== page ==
This plant grows best in full sun, but it can also be grown in part sun, bright shade, or indirect light. As previously stated, plants in the shade are less likely to develop brown tips, the leaves are larger and heavier (the branches may need to be supported as heavy leaves will force the plant down), and the plant is less compact overall.
Bear Paw Succulent can be grown in the garden as well as in pots. During heatwaves exceeding 40 degrees Celsius (104 degrees Fahrenheit), pot plants should be kept in the afternoon shade because the leaves can burn, and the pot can overheat, cooking the roots. Plants in the ground should be able to withstand these temperatures because their root systems can keep cool.
The fungus can attack Bear Paw Succulent in warm and humid environments. If dark spots appear, use a fungicide to treat them.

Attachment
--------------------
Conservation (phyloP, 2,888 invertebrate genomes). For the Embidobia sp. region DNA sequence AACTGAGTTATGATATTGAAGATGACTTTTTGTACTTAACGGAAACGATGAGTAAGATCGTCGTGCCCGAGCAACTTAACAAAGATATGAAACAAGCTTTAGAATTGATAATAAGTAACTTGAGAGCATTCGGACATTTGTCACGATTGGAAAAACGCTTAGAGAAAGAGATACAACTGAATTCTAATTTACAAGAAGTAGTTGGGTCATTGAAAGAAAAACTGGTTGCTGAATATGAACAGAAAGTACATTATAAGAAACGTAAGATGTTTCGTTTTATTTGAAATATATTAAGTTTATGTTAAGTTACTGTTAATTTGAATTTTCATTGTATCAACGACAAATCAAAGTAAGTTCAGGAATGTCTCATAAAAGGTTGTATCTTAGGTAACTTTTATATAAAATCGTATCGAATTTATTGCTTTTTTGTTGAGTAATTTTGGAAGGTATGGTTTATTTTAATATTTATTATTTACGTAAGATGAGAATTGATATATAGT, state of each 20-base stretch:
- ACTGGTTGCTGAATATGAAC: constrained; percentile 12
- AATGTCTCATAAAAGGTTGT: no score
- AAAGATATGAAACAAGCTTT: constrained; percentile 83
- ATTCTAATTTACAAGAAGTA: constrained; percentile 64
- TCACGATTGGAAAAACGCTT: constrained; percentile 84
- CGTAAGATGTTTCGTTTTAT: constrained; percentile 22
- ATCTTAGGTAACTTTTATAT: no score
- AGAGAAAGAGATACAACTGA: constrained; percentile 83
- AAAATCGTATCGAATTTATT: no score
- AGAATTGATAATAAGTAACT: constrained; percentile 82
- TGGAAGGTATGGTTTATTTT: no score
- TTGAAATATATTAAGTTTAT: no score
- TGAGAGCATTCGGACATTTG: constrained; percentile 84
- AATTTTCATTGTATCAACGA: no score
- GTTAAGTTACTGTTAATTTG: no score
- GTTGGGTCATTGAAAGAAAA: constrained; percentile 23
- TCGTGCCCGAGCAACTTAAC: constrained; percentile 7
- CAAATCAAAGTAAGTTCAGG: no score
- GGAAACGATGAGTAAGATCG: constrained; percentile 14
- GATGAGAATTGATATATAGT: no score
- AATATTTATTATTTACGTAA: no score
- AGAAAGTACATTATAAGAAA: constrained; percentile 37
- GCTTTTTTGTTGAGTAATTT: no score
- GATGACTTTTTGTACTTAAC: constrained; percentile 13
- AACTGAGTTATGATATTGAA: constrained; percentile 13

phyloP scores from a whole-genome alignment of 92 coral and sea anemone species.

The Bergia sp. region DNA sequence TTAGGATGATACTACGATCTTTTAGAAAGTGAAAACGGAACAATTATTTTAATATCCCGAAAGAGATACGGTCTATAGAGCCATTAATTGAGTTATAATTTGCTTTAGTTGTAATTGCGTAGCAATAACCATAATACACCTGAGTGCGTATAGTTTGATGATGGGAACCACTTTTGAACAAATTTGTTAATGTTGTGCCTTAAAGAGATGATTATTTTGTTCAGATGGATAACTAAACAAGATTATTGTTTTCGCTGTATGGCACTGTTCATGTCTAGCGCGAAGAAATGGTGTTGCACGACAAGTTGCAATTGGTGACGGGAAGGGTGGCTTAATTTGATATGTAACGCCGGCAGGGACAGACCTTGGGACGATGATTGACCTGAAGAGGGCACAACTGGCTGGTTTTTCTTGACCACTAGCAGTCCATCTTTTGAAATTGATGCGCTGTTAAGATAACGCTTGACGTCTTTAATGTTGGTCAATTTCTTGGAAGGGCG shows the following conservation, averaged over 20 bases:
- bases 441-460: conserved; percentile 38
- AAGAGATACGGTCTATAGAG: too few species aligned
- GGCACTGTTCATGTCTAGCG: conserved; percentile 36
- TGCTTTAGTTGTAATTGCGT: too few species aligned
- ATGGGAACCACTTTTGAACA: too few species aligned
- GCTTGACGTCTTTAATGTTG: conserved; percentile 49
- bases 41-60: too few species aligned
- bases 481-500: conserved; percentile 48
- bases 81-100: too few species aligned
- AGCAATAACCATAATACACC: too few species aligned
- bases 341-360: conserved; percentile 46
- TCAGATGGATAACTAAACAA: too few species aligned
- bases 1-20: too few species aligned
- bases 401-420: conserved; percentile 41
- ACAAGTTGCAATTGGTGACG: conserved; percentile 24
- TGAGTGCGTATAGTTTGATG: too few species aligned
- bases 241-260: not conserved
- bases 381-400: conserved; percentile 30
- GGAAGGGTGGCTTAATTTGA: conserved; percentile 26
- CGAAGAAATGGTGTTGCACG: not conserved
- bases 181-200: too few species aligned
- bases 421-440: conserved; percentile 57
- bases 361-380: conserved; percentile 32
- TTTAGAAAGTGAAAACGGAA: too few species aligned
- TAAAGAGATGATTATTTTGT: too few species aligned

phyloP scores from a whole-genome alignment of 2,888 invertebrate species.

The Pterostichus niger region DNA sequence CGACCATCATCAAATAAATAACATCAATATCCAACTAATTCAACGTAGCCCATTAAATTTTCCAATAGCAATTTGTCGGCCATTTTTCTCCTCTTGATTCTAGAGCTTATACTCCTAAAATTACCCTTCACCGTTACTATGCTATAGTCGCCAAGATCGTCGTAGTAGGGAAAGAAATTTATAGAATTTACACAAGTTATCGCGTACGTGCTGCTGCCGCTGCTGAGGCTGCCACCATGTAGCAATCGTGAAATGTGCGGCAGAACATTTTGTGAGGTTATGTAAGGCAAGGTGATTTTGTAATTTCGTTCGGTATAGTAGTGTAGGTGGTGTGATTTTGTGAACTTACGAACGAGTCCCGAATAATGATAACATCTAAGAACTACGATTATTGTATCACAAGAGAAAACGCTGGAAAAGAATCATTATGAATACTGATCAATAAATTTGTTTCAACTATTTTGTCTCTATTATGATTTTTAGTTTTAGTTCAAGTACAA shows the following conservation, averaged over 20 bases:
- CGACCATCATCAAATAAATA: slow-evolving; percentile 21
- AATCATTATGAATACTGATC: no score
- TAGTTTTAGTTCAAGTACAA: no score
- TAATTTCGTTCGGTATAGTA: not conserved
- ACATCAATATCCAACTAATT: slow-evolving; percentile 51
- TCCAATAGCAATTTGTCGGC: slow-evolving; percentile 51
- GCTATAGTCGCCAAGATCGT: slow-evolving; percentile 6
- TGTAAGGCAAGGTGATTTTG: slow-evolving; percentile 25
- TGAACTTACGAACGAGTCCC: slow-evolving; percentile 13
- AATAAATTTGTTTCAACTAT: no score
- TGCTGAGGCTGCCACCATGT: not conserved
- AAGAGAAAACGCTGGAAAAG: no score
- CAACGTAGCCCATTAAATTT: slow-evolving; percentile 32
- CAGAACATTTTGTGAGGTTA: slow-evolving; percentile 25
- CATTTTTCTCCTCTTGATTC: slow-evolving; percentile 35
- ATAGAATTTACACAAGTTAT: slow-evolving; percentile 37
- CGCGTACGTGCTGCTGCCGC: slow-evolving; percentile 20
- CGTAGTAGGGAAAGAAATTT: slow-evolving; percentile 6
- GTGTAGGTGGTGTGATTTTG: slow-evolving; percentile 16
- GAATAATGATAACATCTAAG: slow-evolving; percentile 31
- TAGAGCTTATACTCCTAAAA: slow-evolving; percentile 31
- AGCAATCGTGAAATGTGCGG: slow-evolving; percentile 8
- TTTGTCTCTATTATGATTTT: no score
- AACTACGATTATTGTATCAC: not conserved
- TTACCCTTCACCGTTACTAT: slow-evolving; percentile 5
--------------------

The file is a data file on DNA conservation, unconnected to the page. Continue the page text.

Water this plant when the potting mix/soil has dried out for best results. Bear Paw Succulent can withstand droughts, but it must be watered regularly to prevent soil from becoming hydrophobic.
Bear Paw Succulent is thankfully not a favorite of Aphids and Mealy Bugs, but if there is an infestation nearby, mealybugs can still attack this plant. Mealybugs are also more likely to enter potted plants and feed on the roots. Check the roots for white spots if the plant is struggling for no apparent reason (mealybugs).
Caterpillars and snails have been observed feeding on the Bears Paw, but they will leave the Cotyledon alone if there is something better nearby.
Cotyledon Tomentosa is listed as non-toxic, but we have found references indicating that some pets or humans may experience a mild reaction if consumed.